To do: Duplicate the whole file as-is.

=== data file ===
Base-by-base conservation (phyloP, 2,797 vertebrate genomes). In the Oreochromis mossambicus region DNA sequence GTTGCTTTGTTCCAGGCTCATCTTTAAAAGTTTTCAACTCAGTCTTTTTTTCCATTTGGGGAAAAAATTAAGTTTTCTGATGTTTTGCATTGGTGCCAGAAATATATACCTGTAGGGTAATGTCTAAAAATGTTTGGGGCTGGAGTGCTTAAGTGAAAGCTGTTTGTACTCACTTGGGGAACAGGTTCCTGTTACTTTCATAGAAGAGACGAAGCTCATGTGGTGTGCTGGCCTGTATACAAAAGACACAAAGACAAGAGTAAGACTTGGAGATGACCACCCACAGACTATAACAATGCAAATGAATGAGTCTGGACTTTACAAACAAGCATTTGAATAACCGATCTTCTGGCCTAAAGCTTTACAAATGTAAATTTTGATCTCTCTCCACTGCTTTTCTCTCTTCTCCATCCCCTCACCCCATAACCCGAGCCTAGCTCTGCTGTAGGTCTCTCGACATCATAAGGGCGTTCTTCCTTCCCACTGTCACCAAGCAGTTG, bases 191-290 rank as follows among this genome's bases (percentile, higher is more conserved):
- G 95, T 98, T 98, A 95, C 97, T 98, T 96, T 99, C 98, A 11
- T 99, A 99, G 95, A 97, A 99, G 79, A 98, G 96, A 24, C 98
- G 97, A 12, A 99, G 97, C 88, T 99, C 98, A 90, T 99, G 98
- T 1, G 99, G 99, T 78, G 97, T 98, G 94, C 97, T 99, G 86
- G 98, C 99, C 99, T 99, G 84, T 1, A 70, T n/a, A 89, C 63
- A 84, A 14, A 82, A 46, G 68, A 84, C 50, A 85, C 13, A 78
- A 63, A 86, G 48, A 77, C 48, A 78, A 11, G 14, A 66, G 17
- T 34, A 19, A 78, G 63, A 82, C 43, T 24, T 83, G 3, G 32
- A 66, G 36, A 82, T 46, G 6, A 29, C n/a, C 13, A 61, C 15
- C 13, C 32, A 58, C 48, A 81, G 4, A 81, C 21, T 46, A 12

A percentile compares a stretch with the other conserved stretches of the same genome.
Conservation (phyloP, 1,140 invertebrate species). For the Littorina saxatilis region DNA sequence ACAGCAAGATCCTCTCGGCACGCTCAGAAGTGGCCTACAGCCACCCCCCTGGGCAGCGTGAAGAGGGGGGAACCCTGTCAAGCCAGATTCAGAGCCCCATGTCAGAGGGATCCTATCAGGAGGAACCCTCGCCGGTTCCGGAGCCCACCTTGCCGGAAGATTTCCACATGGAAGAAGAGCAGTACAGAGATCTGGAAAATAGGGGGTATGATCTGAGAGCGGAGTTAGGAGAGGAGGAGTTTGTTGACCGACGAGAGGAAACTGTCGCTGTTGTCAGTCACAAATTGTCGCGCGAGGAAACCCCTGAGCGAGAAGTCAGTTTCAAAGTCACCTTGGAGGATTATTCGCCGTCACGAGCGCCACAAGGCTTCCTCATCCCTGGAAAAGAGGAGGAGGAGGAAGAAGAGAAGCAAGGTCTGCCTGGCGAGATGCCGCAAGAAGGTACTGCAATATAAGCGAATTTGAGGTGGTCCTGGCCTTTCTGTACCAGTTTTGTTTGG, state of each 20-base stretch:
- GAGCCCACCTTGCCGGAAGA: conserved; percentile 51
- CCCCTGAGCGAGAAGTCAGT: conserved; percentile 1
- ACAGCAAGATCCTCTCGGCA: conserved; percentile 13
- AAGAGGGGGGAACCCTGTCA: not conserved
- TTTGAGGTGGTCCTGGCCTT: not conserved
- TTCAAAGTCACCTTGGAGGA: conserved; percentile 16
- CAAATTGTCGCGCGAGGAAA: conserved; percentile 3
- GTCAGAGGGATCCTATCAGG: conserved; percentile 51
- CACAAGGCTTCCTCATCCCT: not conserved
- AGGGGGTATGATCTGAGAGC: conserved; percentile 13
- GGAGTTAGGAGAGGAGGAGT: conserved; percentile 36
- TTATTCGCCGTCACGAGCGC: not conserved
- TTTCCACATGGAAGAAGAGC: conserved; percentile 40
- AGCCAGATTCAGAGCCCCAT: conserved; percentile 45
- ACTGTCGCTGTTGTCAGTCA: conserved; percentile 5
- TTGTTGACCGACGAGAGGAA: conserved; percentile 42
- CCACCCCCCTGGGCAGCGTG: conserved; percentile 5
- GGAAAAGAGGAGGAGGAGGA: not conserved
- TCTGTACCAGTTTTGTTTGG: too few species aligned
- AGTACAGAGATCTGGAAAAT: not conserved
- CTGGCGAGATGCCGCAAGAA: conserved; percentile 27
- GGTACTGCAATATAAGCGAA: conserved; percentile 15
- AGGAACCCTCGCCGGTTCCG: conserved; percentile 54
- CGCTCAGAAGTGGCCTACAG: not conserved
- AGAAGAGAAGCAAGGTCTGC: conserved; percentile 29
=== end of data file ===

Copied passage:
Base-by-base conservation (phyloP, 2,797 vertebrate genomes). In the Oreochromis mossambicus region DNA sequence GTTGCTTTGTTCCAGGCTCATCTTTAAAAGTTTTCAACTCAGTCTTTTTTTCCATTTGGGGAAAAAATTAAGTTTTCTGATGTTTTGCATTGGTGCCAGAAATATATACCTGTAGGGTAATGTCTAAAAATGTTTGGGGCTGGAGTGCTTAAGTGAAAGCTGTTTGTACTCACTTGGGGAACAGGTTCCTGTTACTTTCATAGAAGAGACGAAGCTCATGTGGTGTGCTGGCCTGTATACAAAAGACACAAAGACAAGAGTAAGACTTGGAGATGACCACCCACAGACTATAACAATGCAAATGAATGAGTCTGGACTTTACAAACAAGCATTTGAATAACCGATCTTCTGGCCTAAAGCTTTACAAATGTAAATTTTGATCTCTCTCCACTGCTTTTCTCTCTTCTCCATCCCCTCACCCCATAACCCGAGCCTAGCTCTGCTGTAGGTCTCTCGACATCATAAGGGCGTTCTTCCTTCCCACTGTCACCAAGCAGTTG, bases 191-290 rank as follows among this genome's bases (percentile, higher is more conserved):
- G 95, T 98, T 98, A 95, C 97, T 98, T 96, T 99, C 98, A 11
- T 99, A 99, G 95, A 97, A 99, G 79, A 98, G 96, A 24, C 98
- G 97, A 12, A 99, G 97, C 88, T 99, C 98, A 90, T 99, G 98
- T 1, G 99, G 99, T 78, G 97, T 98, G 94, C 97, T 99, G 86
- G 98, C 99, C 99, T 99, G 84, T 1, A 70, T n/a, A 89, C 63
- A 84, A 14, A 82, A 46, G 68, A 84, C 50, A 85, C 13, A 78
- A 63, A 86, G 48, A 77, C 48, A 78, A 11, G 14, A 66, G 17
- T 34, A 19, A 78, G 63, A 82, C 43, T 24, T 83, G 3, G 32
- A 66, G 36, A 82, T 46, G 6, A 29, C n/a, C 13, A 61, C 15
- C 13, C 32, A 58, C 48, A 81, G 4, A 81, C 21, T 46, A 12

A percentile compares a stretch with the other conserved stretches of the same genome.
Conservation (phyloP, 1,140 invertebrate species). For the Littorina saxatilis region DNA sequence ACAGCAAGATCCTCTCGGCACGCTCAGAAGTGGCCTACAGCCACCCCCCTGGGCAGCGTGAAGAGGGGGGAACCCTGTCAAGCCAGATTCAGAGCCCCATGTCAGAGGGATCCTATCAGGAGGAACCCTCGCCGGTTCCGGAGCCCACCTTGCCGGAAGATTTCCACATGGAAGAAGAGCAGTACAGAGATCTGGAAAATAGGGGGTATGATCTGAGAGCGGAGTTAGGAGAGGAGGAGTTTGTTGACCGACGAGAGGAAACTGTCGCTGTTGTCAGTCACAAATTGTCGCGCGAGGAAACCCCTGAGCGAGAAGTCAGTTTCAAAGTCACCTTGGAGGATTATTCGCCGTCACGAGCGCCACAAGGCTTCCTCATCCCTGGAAAAGAGGAGGAGGAGGAAGAAGAGAAGCAAGGTCTGCCTGGCGAGATGCCGCAAGAAGGTACTGCAATATAAGCGAATTTGAGGTGGTCCTGGCCTTTCTGTACCAGTTTTGTTTGG, state of each 20-base stretch:
- GAGCCCACCTTGCCGGAAGA: conserved; percentile 51
- CCCCTGAGCGAGAAGTCAGT: conserved; percentile 1
- ACAGCAAGATCCTCTCGGCA: conserved; percentile 13
- AAGAGGGGGGAACCCTGTCA: not conserved
- TTTGAGGTGGTCCTGGCCTT: not conserved
- TTCAAAGTCACCTTGGAGGA: conserved; percentile 16
- CAAATTGTCGCGCGAGGAAA: conserved; percentile 3
- GTCAGAGGGATCCTATCAGG: conserved; percentile 51
- CACAAGGCTTCCTCATCCCT: not conserved
- AGGGGGTATGATCTGAGAGC: conserved; percentile 13
- GGAGTTAGGAGAGGAGGAGT: conserved; percentile 36
- TTATTCGCCGTCACGAGCGC: not conserved
- TTTCCACATGGAAGAAGAGC: conserved; percentile 40
- AGCCAGATTCAGAGCCCCAT: conserved; percentile 45
- ACTGTCGCTGTTGTCAGTCA: conserved; percentile 5
- TTGTTGACCGACGAGAGGAA: conserved; percentile 42
- CCACCCCCCTGGGCAGCGTG: conserved; percentile 5
- GGAAAAGAGGAGGAGGAGGA: not conserved
- TCTGTACCAGTTTTGTTTGG: too few species aligned
- AGTACAGAGATCTGGAAAAT: not conserved
- CTGGCGAGATGCCGCAAGAA: conserved; percentile 27
- GGTACTGCAATATAAGCGAA: conserved; percentile 15
- AGGAACCCTCGCCGGTTCCG: conserved; percentile 54
- CGCTCAGAAGTGGCCTACAG: not conserved
- AGAAGAGAAGCAAGGTCTGC: conserved; percentile 29